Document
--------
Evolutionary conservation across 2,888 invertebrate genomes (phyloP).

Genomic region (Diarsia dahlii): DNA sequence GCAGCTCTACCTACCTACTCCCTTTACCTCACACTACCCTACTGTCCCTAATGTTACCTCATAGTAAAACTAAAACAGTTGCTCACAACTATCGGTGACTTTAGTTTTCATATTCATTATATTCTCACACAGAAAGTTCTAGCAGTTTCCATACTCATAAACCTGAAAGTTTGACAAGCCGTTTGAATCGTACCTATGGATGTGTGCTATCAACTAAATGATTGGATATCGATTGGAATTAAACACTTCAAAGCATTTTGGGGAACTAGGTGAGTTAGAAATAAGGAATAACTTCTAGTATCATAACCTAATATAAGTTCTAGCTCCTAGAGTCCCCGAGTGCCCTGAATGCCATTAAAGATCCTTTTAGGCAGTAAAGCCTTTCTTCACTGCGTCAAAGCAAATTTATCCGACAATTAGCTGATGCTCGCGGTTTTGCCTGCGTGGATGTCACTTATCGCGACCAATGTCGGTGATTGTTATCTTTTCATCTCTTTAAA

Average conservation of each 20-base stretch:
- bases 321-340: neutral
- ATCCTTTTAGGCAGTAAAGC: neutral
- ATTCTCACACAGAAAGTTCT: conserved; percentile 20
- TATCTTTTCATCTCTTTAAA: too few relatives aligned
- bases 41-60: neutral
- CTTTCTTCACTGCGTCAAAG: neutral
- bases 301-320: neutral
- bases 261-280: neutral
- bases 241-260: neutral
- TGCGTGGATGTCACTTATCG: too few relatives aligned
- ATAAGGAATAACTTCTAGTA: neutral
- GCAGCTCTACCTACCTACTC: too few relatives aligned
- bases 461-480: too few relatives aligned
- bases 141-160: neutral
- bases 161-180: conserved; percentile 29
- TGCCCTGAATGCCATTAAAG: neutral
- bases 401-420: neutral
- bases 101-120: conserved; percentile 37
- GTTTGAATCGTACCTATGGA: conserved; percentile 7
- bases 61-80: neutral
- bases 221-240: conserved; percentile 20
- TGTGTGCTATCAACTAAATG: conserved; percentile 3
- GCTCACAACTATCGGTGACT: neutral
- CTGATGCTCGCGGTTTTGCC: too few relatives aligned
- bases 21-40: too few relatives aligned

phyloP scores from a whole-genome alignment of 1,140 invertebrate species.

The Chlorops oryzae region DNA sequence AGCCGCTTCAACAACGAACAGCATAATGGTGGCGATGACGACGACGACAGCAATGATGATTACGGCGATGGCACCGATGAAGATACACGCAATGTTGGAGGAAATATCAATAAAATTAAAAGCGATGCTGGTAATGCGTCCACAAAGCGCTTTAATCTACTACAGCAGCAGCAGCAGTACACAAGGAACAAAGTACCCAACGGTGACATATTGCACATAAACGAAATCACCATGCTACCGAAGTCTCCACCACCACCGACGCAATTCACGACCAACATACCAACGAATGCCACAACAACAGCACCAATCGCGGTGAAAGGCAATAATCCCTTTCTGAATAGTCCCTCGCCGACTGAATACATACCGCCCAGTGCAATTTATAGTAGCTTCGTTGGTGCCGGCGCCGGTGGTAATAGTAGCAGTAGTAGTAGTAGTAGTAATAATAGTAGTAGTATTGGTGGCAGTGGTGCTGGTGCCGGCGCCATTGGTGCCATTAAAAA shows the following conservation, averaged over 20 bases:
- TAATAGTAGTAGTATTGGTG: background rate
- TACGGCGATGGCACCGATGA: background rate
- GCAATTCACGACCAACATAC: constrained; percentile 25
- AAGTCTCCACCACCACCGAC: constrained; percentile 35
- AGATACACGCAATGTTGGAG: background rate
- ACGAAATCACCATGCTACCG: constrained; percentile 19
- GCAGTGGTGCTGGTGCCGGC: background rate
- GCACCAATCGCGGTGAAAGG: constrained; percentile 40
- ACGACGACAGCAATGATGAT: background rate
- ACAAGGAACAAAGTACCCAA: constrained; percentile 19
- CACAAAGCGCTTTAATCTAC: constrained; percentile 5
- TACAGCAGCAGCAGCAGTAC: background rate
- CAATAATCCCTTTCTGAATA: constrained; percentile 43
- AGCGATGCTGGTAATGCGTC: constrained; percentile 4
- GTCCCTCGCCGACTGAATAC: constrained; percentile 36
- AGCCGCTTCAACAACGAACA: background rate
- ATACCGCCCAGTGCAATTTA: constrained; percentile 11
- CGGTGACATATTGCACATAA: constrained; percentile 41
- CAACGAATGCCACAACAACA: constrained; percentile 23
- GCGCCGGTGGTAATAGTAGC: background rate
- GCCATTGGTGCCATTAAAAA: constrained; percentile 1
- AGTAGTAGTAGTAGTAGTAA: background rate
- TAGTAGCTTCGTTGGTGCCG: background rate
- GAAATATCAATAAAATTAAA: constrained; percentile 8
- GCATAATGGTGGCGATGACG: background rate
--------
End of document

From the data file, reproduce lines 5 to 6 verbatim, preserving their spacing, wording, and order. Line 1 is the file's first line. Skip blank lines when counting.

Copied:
- ATCCTTTTAGGCAGTAAAGC: neutral
- ATTCTCACACAGAAAGTTCT: conserved; percentile 20